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Posts by Thomas Helgeland

Updated 2018 Withholding Tables Now Available; Taxpayers Could See Paycheck Changes by February

IR-2018-05, Jan. 11, 2018

WASHINGTON — The Internal Revenue Service today released Notice 1036, which updates the income-tax withholding tables for 2018 reflecting changes made by the tax reform legislation enacted last month. This is the first in a series of steps that IRS will take to help improve the accuracy of withholding following major changes made by the new tax law.

The updated withholding information, posted today on IRS.gov, shows the new rates for employers to use during 2018. Employers should begin using the 2018 withholding tables as soon as possible, but not later than Feb. 15, 2018. They should continue to use the 2017 withholding tables until implementing the 2018 withholding tables.

Many employees will begin to see increases in their paychecks to reflect the new law in February. The time it will take for employees to see the changes in their paychecks will vary depending on how quickly the new tables are implemented by their employers and how often they are paid — generally weekly, biweekly or monthly.

The new withholding tables are designed to work with the Forms W-4 that workers have already filed with their employers to claim withholding allowances. This will minimize burden on taxpayers and employers. Employees do not have to do anything at this time.

“The IRS appreciates the help from the payroll community working with us on these important changes,” said Acting IRS Commissioner David Kautter. “Payroll withholding can be complicated, and the needs of taxpayers vary based on their personal financial situation. In the weeks ahead, the IRS will be providing more information to help people understand and review these changes.”

The new law makes a number of changes for 2018 that affect individual taxpayers. The new tables reflect the increase in the standard deduction, repeal of personal exemptions and changes in tax rates and brackets.

For people with simpler tax situations, the new tables are designed to produce the correct amount of tax withholding. The revisions are also aimed at avoiding over- and under-withholding of tax as much as possible.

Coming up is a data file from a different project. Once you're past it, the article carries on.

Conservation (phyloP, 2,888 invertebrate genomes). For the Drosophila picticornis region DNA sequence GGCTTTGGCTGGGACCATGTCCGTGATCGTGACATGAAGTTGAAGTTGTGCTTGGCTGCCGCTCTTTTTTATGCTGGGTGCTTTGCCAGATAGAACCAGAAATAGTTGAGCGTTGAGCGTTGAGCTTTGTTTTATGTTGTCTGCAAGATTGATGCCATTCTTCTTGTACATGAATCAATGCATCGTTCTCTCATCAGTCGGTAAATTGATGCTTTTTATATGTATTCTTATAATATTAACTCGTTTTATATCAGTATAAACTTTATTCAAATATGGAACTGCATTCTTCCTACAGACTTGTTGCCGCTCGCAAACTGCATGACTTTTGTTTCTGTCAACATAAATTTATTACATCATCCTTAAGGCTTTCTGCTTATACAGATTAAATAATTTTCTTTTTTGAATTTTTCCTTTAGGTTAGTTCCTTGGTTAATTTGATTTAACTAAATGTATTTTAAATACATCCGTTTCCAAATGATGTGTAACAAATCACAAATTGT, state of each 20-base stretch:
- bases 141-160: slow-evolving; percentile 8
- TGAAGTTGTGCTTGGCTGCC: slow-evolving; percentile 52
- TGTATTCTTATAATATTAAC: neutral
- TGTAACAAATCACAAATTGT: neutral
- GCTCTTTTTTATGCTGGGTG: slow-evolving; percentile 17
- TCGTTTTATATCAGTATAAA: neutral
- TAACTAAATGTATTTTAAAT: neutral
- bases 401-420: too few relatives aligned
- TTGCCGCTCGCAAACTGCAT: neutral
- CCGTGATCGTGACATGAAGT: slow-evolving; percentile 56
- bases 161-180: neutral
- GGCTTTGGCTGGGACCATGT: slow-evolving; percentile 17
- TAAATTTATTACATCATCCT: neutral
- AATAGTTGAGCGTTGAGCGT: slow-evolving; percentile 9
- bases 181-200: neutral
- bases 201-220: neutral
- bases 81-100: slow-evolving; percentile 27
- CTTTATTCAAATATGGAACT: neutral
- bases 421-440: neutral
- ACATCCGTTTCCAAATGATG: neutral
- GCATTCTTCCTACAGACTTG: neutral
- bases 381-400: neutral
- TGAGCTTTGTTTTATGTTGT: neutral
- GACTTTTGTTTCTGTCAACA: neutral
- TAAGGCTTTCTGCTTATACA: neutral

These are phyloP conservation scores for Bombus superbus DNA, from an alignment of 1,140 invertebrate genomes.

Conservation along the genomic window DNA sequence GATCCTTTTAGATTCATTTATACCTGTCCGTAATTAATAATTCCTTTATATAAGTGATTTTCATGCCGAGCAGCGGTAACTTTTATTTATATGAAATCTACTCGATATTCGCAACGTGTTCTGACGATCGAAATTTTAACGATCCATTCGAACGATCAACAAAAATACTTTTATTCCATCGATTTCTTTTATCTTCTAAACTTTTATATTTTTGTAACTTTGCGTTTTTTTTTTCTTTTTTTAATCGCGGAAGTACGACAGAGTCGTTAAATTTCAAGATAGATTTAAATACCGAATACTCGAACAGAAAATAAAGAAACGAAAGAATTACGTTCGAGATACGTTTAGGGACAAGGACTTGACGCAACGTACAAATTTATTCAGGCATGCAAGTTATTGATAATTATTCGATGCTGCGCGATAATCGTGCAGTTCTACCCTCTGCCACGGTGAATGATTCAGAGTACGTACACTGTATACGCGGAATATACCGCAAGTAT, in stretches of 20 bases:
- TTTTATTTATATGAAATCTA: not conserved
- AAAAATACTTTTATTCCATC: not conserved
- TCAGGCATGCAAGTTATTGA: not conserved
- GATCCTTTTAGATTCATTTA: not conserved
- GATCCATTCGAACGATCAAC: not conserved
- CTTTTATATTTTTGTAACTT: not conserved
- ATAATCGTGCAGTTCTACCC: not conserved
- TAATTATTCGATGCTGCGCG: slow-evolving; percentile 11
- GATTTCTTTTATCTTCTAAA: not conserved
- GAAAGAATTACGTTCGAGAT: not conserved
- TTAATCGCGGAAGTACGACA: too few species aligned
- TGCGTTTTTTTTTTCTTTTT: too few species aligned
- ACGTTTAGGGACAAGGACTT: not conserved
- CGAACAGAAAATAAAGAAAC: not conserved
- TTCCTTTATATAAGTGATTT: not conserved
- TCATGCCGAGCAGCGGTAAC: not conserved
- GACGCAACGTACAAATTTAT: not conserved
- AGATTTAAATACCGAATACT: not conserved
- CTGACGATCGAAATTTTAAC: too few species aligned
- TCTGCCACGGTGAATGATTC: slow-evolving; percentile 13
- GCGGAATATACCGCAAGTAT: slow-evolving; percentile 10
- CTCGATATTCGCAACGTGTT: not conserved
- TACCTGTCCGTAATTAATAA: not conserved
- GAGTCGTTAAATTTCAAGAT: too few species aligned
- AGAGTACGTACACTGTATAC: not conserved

To help people determine their withholding, the IRS is revising the withholding tax calculator on IRS.gov. The IRS anticipates this calculator should be available by the end of February. Taxpayers are encouraged to use the calculator to adjust their withholding once it is released.

The IRS is also working on revising the Form W-4. Form W-4 and the revised calculator will reflect additional changes in the new law, such as changes in available itemized deductions, increases in the child tax credit, the new dependent credit and repeal of dependent exemptions.

The calculator and new Form W-4 can be used by employees who wish to update their withholding in response to the new law or changes in their personal circumstances in 2018, and by workers starting a new job. Until a new Form W-4 is issued, employees and employers should continue to use the 2017 Form W-4.

In addition, the IRS will help educate taxpayers about the new withholding guidelines and the calculator. The effort will be designed to help workers ensure that they are not having too much or too little withholding taken out of their pay.

For 2019, the IRS anticipates making further changes involving withholding. The IRS will work with the business and payroll community to encourage workers to file new Forms W-4 next year and share information on changes in the new tax law that impact withholding.